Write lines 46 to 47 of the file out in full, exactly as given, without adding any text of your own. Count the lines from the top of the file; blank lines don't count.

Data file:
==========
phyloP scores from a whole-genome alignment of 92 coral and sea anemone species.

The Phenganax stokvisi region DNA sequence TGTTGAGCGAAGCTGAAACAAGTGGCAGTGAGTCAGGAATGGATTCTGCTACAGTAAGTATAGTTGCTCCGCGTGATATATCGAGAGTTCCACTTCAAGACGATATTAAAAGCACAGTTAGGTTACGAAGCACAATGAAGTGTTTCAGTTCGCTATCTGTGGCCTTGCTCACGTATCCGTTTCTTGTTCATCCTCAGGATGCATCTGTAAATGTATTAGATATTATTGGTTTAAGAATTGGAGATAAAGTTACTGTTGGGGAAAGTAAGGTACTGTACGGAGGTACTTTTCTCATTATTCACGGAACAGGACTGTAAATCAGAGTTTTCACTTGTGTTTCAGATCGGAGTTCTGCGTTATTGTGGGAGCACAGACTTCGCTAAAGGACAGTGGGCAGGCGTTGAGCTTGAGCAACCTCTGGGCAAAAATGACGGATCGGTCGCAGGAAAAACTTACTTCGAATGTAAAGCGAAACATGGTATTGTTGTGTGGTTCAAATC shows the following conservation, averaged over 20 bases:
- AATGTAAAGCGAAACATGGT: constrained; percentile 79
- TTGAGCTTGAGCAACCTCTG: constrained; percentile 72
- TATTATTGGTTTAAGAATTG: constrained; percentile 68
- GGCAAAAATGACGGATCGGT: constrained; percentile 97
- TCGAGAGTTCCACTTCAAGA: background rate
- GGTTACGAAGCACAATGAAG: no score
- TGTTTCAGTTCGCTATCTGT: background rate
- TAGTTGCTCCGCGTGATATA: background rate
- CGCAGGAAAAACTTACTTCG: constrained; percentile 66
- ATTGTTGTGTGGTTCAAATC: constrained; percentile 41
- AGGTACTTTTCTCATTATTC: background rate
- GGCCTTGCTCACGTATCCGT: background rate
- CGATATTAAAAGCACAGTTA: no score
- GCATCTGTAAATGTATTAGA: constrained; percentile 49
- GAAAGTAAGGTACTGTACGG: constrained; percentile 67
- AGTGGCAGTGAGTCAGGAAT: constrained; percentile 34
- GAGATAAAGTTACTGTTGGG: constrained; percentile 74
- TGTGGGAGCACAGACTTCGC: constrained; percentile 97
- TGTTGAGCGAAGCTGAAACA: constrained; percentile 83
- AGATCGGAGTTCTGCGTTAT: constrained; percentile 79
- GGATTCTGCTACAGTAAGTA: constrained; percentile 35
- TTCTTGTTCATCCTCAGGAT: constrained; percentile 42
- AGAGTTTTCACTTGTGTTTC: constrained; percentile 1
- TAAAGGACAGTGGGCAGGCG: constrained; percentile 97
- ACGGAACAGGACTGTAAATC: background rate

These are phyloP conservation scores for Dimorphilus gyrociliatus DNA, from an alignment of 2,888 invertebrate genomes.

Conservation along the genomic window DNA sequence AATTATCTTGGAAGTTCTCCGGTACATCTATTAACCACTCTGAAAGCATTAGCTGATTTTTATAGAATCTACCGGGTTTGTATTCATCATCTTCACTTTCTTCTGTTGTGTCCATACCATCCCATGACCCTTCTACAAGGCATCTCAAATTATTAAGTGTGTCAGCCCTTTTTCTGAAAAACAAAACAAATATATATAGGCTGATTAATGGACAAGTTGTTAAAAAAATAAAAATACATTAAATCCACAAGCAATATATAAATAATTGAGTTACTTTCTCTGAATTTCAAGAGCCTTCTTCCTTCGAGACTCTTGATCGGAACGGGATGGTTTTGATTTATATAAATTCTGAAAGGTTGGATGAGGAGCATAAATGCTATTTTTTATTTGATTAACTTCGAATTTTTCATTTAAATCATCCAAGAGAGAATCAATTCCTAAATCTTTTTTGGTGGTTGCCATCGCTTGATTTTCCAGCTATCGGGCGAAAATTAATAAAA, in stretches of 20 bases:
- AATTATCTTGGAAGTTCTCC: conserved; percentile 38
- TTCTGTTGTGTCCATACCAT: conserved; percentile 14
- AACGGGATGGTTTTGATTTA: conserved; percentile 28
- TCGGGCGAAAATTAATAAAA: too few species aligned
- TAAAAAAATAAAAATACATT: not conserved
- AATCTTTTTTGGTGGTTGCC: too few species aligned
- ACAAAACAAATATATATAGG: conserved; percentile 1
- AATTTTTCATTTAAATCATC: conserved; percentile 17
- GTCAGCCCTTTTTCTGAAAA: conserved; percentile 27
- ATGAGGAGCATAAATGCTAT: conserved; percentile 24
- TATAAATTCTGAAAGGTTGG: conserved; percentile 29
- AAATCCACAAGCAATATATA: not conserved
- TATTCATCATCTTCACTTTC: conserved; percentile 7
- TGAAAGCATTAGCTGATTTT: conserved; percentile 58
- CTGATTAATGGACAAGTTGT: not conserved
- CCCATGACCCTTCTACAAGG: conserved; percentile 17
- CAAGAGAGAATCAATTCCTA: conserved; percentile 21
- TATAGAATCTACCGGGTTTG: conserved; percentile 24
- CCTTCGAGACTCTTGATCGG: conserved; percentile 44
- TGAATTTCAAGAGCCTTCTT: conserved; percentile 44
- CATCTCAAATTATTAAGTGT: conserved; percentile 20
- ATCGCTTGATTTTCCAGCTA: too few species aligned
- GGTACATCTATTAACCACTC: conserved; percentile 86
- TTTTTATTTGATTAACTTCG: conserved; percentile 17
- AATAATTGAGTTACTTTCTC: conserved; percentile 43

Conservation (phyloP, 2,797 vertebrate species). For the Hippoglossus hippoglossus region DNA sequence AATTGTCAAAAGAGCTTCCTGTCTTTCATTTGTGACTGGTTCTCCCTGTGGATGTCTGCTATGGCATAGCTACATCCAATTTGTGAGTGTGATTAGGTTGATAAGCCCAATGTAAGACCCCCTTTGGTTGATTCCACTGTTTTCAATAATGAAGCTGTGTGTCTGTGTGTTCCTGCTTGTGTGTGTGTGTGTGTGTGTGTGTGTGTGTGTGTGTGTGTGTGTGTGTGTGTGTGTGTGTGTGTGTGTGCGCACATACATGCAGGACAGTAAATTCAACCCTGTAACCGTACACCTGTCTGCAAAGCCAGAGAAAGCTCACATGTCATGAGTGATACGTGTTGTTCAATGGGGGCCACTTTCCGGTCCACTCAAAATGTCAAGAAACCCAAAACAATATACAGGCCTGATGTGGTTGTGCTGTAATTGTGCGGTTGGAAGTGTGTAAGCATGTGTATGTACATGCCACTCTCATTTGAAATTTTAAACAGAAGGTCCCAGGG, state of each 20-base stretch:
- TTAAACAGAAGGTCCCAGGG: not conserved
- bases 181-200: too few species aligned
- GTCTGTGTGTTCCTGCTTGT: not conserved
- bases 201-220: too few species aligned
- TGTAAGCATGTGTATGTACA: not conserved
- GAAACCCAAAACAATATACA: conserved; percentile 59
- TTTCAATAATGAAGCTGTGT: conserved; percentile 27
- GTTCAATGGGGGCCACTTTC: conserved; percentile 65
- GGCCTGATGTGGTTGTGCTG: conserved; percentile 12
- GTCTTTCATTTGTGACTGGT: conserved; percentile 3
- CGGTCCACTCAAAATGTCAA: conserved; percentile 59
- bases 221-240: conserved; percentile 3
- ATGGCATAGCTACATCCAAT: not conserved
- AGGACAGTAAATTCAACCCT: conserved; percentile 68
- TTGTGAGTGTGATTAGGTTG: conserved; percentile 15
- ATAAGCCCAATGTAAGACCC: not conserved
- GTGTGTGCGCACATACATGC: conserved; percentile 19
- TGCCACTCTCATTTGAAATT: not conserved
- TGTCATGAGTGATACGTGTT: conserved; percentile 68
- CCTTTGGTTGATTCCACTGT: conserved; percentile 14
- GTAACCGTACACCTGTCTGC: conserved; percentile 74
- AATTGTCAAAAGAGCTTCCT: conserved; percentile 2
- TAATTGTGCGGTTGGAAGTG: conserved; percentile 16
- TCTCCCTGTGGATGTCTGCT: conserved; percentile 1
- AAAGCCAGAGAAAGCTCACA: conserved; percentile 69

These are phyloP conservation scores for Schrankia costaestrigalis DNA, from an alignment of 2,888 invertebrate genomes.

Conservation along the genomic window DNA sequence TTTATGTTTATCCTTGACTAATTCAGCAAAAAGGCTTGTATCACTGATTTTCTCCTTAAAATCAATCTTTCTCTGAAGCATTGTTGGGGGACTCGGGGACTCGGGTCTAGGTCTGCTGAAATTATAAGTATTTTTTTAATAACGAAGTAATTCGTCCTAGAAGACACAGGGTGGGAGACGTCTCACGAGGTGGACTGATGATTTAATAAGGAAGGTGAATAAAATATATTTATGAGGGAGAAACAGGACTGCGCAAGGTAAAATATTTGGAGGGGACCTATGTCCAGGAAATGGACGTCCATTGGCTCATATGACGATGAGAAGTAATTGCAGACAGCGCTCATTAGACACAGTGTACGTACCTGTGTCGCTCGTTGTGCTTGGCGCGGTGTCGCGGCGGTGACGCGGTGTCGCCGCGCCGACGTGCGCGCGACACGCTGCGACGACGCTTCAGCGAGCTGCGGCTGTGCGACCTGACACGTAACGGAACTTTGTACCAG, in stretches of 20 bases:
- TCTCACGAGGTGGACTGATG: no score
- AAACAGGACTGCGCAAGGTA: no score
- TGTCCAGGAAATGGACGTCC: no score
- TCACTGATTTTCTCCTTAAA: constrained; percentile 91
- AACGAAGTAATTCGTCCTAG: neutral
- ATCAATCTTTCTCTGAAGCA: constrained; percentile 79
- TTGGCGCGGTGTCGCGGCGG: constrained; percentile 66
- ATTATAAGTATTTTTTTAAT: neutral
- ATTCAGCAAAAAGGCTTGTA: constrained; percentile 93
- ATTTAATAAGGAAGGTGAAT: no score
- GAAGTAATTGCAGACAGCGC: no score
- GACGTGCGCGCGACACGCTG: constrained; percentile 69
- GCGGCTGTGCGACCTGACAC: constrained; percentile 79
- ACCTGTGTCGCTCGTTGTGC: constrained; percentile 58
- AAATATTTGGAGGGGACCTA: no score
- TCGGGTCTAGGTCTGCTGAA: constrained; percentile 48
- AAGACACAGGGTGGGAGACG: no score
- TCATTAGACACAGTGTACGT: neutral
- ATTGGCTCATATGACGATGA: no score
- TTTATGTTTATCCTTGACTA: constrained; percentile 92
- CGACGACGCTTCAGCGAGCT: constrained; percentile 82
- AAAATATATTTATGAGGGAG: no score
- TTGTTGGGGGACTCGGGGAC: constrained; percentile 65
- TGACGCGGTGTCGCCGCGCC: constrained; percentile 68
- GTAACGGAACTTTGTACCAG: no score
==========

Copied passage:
- CAAGAGAGAATCAATTCCTA: conserved; percentile 21
- TATAGAATCTACCGGGTTTG: conserved; percentile 24